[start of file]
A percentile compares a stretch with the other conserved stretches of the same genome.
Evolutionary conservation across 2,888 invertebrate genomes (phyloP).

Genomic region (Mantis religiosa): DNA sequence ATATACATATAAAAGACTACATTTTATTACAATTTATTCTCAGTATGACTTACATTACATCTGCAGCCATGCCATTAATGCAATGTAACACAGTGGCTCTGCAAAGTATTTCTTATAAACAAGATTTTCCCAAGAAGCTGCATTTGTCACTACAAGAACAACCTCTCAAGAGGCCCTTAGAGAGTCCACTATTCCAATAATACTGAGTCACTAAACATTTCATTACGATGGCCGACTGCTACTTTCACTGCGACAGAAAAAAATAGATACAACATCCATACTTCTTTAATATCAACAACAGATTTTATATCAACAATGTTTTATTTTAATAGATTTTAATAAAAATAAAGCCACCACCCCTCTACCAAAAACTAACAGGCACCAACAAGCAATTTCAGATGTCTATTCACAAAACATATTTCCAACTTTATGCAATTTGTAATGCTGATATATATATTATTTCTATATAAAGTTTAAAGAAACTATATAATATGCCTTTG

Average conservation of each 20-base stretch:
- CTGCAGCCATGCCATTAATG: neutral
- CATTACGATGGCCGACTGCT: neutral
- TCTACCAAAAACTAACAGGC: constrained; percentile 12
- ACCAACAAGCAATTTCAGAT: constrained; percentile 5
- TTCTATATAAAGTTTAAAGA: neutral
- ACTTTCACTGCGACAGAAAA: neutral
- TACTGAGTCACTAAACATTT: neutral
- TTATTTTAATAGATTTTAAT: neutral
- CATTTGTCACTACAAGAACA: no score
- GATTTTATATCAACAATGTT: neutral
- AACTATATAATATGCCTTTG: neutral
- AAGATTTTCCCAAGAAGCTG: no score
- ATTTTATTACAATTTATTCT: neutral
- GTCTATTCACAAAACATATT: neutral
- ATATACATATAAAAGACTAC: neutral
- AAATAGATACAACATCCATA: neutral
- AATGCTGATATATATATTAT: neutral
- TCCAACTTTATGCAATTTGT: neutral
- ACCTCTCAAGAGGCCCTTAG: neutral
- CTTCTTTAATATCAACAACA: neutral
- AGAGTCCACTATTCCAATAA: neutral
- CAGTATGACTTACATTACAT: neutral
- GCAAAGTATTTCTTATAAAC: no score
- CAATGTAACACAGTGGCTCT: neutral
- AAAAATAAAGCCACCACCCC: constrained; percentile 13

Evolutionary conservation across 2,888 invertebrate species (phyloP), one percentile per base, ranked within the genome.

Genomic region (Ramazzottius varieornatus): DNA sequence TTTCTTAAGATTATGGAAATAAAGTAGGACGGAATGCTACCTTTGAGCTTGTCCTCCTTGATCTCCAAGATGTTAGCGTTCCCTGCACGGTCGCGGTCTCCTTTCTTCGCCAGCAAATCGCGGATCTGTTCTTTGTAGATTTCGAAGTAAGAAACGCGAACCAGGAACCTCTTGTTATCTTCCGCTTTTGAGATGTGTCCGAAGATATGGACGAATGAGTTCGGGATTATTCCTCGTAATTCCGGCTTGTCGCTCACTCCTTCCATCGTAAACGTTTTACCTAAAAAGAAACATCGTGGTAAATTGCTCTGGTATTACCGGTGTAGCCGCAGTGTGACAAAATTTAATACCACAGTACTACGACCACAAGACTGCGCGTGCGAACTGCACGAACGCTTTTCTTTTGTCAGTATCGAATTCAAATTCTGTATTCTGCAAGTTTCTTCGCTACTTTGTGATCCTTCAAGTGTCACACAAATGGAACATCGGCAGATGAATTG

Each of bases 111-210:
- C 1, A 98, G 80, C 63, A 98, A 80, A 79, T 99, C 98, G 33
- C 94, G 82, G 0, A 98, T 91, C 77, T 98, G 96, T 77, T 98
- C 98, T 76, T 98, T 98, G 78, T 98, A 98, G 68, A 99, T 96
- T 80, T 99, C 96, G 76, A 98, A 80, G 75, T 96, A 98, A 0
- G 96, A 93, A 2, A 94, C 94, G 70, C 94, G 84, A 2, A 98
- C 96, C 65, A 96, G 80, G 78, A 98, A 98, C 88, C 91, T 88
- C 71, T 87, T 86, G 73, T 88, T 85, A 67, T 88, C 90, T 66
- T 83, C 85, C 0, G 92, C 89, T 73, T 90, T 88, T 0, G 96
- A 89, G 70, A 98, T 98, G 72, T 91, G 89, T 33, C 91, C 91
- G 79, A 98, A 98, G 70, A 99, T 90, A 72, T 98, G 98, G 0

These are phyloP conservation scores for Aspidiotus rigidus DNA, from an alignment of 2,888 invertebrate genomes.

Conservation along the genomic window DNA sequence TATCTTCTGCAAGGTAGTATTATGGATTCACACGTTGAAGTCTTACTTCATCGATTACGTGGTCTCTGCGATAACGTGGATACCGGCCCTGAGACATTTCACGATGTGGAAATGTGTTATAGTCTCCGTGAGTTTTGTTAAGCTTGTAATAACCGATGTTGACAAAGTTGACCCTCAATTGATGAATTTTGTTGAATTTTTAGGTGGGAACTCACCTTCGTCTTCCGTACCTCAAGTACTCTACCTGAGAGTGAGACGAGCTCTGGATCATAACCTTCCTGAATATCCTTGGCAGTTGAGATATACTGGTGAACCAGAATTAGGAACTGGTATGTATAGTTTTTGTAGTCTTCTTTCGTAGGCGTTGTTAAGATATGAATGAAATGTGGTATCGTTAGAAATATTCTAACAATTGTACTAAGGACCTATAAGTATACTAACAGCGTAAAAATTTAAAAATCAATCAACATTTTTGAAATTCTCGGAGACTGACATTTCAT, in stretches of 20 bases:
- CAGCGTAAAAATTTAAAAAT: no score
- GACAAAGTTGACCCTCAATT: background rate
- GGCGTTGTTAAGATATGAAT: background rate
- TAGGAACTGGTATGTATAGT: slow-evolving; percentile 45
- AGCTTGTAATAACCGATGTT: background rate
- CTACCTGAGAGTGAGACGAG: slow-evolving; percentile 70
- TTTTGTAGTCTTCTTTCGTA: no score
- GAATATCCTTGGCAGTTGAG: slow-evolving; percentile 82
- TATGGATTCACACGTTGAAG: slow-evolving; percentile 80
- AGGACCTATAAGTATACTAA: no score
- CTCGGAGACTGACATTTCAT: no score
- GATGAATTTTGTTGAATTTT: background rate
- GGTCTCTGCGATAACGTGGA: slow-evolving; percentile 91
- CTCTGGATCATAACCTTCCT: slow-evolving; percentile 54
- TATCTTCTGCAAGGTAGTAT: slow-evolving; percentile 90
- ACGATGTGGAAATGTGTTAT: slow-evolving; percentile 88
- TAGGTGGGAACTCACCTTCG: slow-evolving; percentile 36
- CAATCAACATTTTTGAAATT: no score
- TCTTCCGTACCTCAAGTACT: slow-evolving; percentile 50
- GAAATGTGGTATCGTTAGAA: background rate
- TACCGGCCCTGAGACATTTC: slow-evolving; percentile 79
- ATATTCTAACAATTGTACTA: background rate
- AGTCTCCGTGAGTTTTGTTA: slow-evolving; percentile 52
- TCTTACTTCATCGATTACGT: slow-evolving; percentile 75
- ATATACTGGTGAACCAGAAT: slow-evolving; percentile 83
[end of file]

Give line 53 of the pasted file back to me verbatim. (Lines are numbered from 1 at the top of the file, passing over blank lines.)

- TATGGATTCACACGTTGAAG: slow-evolving; percentile 80